New Orleans Saints defensive back Trevin Wade (30) breaks up a pass intended for Tampa Bay Buccaneers wide receiver Vincent Jackson (83) last Sunday in New Orleans. (Photo: Derick E. Hingle/USA Today Sports)
The New Orleans Saints think they have a couple of ways to change their bad luck on the road, where they dropped five of six games since early October, going into the postseason.
When the Saints clinched their playoff berth last Sunday with a 42-17 blowout of the Tampa Bay Buccaneers, the players had already figured out what they will do to hopefully turn things around.
The Saints (11-5) know that they’ll have to take care of the ball, which has been a problem for them on the road, when they take on the Philadelphia Eagles (10-6) in an NFC wild-card game tonight in Lincoln Financial Field.
While it’s no joking matter, the Saints were ready when the questions about their 3-5 road record came. They say changing their warm-up suits, the color of their sports drink and the choice of Drew Brees’ favorite meal the night before the game will do it.
They were only kidding, of course.
The road problems cost the Saints a chance to earn a top-two seed and a first-round bye as well as at least one game in the Mercedes-Benz Superdome, where they were 8-0 this season for the second time in three years.
They know it’s going to take a concerted effort on both sides of the football, especially when it comes to an offense that has committed 10 turnovers in their last five road losses.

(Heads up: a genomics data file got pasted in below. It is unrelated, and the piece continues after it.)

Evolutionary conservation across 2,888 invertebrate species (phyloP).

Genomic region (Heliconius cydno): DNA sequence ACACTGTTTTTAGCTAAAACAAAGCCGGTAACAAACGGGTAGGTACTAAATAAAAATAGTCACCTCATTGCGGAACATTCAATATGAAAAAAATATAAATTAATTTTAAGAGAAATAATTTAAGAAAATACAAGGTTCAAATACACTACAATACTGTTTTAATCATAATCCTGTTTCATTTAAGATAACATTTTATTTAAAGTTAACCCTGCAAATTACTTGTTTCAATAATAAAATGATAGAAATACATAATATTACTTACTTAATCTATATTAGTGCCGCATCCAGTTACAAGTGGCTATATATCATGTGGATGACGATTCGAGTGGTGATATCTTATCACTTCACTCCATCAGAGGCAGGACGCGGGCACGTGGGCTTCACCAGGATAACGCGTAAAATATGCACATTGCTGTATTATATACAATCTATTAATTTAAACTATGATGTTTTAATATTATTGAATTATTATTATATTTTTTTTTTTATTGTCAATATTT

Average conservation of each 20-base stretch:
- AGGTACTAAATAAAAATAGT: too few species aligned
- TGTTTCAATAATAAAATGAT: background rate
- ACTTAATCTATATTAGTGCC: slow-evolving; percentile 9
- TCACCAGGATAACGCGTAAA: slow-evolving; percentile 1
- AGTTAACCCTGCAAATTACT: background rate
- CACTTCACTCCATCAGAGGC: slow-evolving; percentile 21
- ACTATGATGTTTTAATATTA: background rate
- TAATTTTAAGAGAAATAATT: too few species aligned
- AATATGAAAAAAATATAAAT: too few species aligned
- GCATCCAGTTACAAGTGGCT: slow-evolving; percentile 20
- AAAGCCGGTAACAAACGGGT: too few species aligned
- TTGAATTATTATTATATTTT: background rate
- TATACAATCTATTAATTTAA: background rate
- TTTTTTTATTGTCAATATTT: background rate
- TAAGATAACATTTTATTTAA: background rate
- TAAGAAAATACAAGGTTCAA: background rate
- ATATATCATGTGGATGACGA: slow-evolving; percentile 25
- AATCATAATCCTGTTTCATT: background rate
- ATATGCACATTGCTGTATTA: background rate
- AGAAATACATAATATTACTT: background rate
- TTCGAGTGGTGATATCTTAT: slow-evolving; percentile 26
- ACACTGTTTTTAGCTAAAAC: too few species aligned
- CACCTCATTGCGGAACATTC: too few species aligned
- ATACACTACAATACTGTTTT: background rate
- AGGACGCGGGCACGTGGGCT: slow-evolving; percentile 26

Four of those giveaways contributed to early 17-0 deficits in Seattle and St. Louis, which resulted in 34-7 and 27-16 losses, respectively.
So hanging on to the football and keeping it out of the hands of Chip Kelly’s up-tempo offense is more important than what they wear or what they eat and drink.
Saints coach Sean Payton said that offense will be the most difficult part of the road trip because it’s hard to simulate in practice.
“The pace is extremely, extremely fast, and so we will have our work cut out for us this week with just trying to replicate or get the same look as our scout team offense,” said Payton, who’s 0-3 in road playoff games since taking over in 2006.
“There is a lot of variety,” he said of Kelly’s offense.
“You have to defend the whole field. They can attack you down the field.”
The Saints had four players with 70 or more receptions this season, which is the first time that’s happened in NFL history.
Tight end Jimmy Graham had a team-leading 86 receptions, while running back Pierre Thomas had a career-high 77 catches. Wideout Marques Colston and running back Darren Sproles rounded out the foursome with 75 and 71 grabs, respectively.
That group accounted for 309 of Drew Brees’ 446 completions and 3,275 of the team’s 5,162 gross passing yards.
While everyone knows that the Saints rely on their productive offense heavily, their defense has been a huge surprise this season.
That side of the ball, under the direction of first-year defensive coordinator Rob Ryan, had a hand in their 11-5 record by finishing fourth in total yards allowed, points allowed and sacks.
They also allowed just 105 points after halftime — 46 in the third period and 59 in the fourth — in their 16 games and will try to keep it going in the playoffs.
Their 105 total was second in the league to the 101 second-half points surrendered by the Seattle Seahawks, who led the NFL in scoring defense and fewest yards allowed.
The Saints’ defense, which allowed an NFL single-season record 7,042 total yards in 2012 (440.1 yards per game), completed last week the best turnaround since the AFL-NFL merger in 1970.
Under Ryan, the Saints finished the regular season allowing 4,891 yards — 2,151 fewer than in 2012 — which averages out to 305.7 yards per game, which ranked fourth in the league.
The 134.4 yards per game improvement surpasses the 97.9 yards per game improvement between 1997 and 1998 by the Oakland Raiders.
“There is an ownership to it now,” Saints coach Sean Payton said in crediting Ryan and the players. “Players are believing what they are doing and feel good about what they are doing. … That confidence becomes contagious.”